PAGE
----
North Rockland Board Meeting Turns to Finger-Pointing and Hurt Feelings

BY SARA GILBERT

The public comments portion of the North Rockland Central School District board meeting on Tuesday, June 19 monopolized the evening. CSEA union members were not happy about the lack of communication from administrators and board members.

Roughly 40 NRCSD employees squeezed into a room in the administration building at 65 Chapel Street in Garnerville with emotions ranging from disappointed to blisteringly angry to full-on tears.

Budget cuts have resulted in a tremendous amount of lay-offs this year, with more to come. And the school board has not been forthright as to whom will have a job next year, and if so, where.

“None of us know where we’re going next year,” said one woman who asked to remain anonymous. “Even though we’ve tried to find out and asked for information, there’s just no communication on their part.”

According to Union President Jeanne Hughes, there are 450 CSEA members currently in this situation.

Another woman piped up in the meeting, addressing Mary Romano, “You’re choosing not to take care of CSEA members, none of us are being told anything.”

Romano defended that all the members of the board have been working many hours over-time in order to make sure that the right thing is done for everyone involved. “The money is gone. There is no more. And these people are here all the time.”

President Deborah Gatti replied to the allegations as well, “Unfortunately, teachers came first… and the amount of work that’s been going on in order to get our ducks in a row… I understand that you feel forgotten, but it’s not true.”

Another woman who asked to remain anonymous described how two weeks ago her boss told her she was being transferred but couldn’t tell her where. “I still haven’t heard anything and school’s now over and I don’t know what I’m suppose to do. Do I file for unemployment? Do I need to look for a new job? Do I move my boxes, and if so, to where? Will I have a job next year? What if I don’t have health insurance coverage for me and my family?” The questions go on, and unanswered.

Another anonymous employee shared how she learned she was being laid-off, at a school board meeting. “No one told me anything. That’s how I had to find out. And I’ve tried to get in touch with someone to talk to them, I’ve written letters and have heard nothing back.”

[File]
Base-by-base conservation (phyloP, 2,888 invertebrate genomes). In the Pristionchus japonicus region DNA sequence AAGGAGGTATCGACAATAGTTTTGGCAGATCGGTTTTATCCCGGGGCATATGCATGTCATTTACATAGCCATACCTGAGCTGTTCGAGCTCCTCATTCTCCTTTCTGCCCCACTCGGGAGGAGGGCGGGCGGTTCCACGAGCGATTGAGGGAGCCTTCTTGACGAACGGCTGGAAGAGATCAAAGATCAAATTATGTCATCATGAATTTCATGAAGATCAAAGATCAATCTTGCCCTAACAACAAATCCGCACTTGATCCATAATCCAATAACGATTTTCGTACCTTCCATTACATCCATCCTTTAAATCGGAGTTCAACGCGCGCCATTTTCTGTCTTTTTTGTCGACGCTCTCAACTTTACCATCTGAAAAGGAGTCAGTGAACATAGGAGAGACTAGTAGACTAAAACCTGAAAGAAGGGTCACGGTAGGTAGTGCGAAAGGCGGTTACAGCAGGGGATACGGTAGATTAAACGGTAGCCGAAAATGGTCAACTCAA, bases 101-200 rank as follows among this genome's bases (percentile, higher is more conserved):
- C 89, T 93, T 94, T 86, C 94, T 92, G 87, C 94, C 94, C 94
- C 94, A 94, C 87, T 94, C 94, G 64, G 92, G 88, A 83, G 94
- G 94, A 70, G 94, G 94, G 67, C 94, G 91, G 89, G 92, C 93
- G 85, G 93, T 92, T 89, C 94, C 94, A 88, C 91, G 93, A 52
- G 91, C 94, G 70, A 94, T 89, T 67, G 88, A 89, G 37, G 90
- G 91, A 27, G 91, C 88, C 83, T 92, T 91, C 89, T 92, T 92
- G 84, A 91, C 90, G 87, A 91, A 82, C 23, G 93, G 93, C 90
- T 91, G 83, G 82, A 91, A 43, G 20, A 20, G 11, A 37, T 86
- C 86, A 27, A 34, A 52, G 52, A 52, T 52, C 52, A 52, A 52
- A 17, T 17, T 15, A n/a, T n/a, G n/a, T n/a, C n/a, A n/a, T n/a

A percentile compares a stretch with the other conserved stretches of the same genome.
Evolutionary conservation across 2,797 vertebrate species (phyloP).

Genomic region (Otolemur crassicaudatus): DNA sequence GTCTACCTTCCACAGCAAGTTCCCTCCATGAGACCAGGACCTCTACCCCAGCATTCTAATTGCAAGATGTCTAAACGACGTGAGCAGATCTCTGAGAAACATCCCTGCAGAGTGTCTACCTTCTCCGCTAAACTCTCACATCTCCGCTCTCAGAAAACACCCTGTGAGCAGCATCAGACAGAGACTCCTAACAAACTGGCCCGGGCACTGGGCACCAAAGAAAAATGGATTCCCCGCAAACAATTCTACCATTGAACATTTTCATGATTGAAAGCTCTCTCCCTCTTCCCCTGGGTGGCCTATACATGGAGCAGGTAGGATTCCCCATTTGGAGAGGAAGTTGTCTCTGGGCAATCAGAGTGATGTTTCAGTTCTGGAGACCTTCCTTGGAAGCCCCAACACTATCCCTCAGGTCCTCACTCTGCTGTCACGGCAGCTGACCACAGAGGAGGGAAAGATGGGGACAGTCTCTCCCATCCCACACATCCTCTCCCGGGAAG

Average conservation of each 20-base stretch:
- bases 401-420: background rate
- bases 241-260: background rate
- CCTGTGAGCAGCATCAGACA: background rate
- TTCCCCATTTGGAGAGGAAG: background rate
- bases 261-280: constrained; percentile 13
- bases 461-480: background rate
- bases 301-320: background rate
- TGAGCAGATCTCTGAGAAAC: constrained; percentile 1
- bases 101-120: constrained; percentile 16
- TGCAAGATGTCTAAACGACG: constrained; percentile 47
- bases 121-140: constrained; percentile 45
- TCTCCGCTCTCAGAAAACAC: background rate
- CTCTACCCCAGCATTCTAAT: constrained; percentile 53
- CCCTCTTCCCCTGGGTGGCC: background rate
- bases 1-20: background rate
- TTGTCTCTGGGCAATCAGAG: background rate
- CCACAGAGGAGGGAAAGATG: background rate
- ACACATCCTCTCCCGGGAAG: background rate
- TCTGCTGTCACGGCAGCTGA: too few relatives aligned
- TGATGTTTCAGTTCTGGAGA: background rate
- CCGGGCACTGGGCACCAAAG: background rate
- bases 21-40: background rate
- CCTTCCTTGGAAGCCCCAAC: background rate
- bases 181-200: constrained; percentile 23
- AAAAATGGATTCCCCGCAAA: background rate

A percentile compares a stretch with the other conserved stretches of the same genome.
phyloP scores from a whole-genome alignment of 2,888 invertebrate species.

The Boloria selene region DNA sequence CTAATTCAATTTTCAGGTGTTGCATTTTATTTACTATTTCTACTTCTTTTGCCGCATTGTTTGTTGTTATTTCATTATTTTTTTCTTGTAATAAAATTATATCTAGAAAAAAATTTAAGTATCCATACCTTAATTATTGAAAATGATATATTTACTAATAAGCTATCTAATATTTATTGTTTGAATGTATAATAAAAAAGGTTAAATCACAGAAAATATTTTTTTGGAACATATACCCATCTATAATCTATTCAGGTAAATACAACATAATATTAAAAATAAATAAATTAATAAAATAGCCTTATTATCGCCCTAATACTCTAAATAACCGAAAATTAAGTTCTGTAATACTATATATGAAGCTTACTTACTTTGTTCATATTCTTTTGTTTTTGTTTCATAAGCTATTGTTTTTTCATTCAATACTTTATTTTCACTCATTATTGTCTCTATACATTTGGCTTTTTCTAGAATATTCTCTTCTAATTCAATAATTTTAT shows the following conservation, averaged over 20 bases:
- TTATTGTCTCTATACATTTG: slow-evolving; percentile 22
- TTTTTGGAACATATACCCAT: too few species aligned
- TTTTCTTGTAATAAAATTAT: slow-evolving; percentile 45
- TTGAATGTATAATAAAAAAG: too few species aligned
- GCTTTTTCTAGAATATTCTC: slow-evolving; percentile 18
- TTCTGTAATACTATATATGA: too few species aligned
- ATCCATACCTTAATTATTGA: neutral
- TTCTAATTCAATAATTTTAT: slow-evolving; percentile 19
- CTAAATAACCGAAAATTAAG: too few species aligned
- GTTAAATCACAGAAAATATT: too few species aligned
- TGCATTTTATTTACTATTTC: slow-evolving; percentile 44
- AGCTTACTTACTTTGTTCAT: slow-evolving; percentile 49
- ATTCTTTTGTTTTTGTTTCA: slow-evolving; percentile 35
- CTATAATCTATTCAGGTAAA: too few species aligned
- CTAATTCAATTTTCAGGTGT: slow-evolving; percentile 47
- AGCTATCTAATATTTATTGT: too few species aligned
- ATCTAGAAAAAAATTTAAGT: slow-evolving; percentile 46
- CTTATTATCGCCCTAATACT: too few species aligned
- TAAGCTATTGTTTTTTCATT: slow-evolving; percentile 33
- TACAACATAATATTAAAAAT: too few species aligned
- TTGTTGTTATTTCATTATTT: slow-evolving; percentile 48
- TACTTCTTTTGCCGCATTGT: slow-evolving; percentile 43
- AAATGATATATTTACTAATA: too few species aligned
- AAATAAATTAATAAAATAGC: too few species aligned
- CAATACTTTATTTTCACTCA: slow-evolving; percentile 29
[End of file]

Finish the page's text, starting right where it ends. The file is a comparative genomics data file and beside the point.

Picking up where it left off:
The daughter of another CSEA member who lost her job, Amanda Puglese, 19, addressed the board, “My mother relied on this job and she lost it. These people rely on their salaries from these jobs. It’s not fair to them. Please take this into consideration.”

Puglese grew up attending North Rockland and loved it, she said. But since leaving and starting Iona College she feels things have changed drastically. “Things aren’t getting done on time,” she complained.

“Now, I would never raise my children here,” she declared.

Another soul, Susan Gregg, got up and addressed the board. “I put out my back for this place for over eight years. I emailed and called to try to talk to someone. No one returned my calls. It was like I was a criminal. What did I do wrong? Nothing!” she cried.

Gregg explained how she has two children, a mother-in-law and grandchild that all rely on her support.

She drew the distinction between her requirement to put in two weeks’ notice before leaving the job and their lack of any such courtesy. “I consider you my family, my friends. I wouldn’t treat you this way,” she said.

The board was mostly quiet throughout these interactions. Gatti finally said, “We clearly hear the concerns and are going to try to do our best to get letters out to everyone with information.”

All remaining items on the agenda passed quickly.

The finance reports and tax refunds were approved. The past minutes’ meetings were approved. The 2012-2013 calendar was approved. And the board’s workshop session to set taxes was scheduled for August 28 from 6-7:30 p.m., before that day’s board meeting.